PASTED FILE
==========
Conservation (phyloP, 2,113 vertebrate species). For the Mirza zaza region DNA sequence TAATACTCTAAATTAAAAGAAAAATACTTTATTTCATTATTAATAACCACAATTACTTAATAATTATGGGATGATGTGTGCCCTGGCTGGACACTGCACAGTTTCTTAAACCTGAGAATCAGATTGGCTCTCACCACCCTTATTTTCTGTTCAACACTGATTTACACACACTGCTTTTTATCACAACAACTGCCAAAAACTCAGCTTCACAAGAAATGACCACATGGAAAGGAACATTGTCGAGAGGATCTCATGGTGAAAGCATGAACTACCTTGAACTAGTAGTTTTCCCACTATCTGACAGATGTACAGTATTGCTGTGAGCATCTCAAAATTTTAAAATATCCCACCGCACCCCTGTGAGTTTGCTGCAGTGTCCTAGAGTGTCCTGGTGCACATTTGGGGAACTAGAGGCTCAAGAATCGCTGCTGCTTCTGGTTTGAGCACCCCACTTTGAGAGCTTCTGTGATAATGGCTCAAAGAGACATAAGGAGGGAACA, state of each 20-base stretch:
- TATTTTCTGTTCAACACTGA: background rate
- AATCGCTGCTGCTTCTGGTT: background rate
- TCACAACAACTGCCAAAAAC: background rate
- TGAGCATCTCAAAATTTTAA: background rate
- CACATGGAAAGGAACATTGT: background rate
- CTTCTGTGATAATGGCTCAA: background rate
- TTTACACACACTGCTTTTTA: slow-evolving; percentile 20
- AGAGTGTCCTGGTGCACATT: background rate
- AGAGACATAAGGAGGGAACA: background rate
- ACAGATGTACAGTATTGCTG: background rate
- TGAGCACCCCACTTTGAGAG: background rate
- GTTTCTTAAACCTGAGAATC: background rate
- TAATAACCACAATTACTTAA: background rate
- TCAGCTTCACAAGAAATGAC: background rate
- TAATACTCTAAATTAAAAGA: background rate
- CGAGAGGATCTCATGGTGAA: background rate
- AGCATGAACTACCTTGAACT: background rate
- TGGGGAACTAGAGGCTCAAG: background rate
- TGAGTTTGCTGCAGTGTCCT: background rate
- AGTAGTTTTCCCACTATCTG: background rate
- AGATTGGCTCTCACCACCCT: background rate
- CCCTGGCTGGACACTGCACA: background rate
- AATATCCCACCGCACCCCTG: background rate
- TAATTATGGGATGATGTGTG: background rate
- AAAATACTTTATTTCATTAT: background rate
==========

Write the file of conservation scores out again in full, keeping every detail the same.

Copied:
Conservation (phyloP, 2,113 vertebrate species). For the Mirza zaza region DNA sequence TAATACTCTAAATTAAAAGAAAAATACTTTATTTCATTATTAATAACCACAATTACTTAATAATTATGGGATGATGTGTGCCCTGGCTGGACACTGCACAGTTTCTTAAACCTGAGAATCAGATTGGCTCTCACCACCCTTATTTTCTGTTCAACACTGATTTACACACACTGCTTTTTATCACAACAACTGCCAAAAACTCAGCTTCACAAGAAATGACCACATGGAAAGGAACATTGTCGAGAGGATCTCATGGTGAAAGCATGAACTACCTTGAACTAGTAGTTTTCCCACTATCTGACAGATGTACAGTATTGCTGTGAGCATCTCAAAATTTTAAAATATCCCACCGCACCCCTGTGAGTTTGCTGCAGTGTCCTAGAGTGTCCTGGTGCACATTTGGGGAACTAGAGGCTCAAGAATCGCTGCTGCTTCTGGTTTGAGCACCCCACTTTGAGAGCTTCTGTGATAATGGCTCAAAGAGACATAAGGAGGGAACA, state of each 20-base stretch:
- TATTTTCTGTTCAACACTGA: background rate
- AATCGCTGCTGCTTCTGGTT: background rate
- TCACAACAACTGCCAAAAAC: background rate
- TGAGCATCTCAAAATTTTAA: background rate
- CACATGGAAAGGAACATTGT: background rate
- CTTCTGTGATAATGGCTCAA: background rate
- TTTACACACACTGCTTTTTA: slow-evolving; percentile 20
- AGAGTGTCCTGGTGCACATT: background rate
- AGAGACATAAGGAGGGAACA: background rate
- ACAGATGTACAGTATTGCTG: background rate
- TGAGCACCCCACTTTGAGAG: background rate
- GTTTCTTAAACCTGAGAATC: background rate
- TAATAACCACAATTACTTAA: background rate
- TCAGCTTCACAAGAAATGAC: background rate
- TAATACTCTAAATTAAAAGA: background rate
- CGAGAGGATCTCATGGTGAA: background rate
- AGCATGAACTACCTTGAACT: background rate
- TGGGGAACTAGAGGCTCAAG: background rate
- TGAGTTTGCTGCAGTGTCCT: background rate
- AGTAGTTTTCCCACTATCTG: background rate
- AGATTGGCTCTCACCACCCT: background rate
- CCCTGGCTGGACACTGCACA: background rate
- AATATCCCACCGCACCCCTG: background rate
- TAATTATGGGATGATGTGTG: background rate
- AAAATACTTTATTTCATTAT: background rate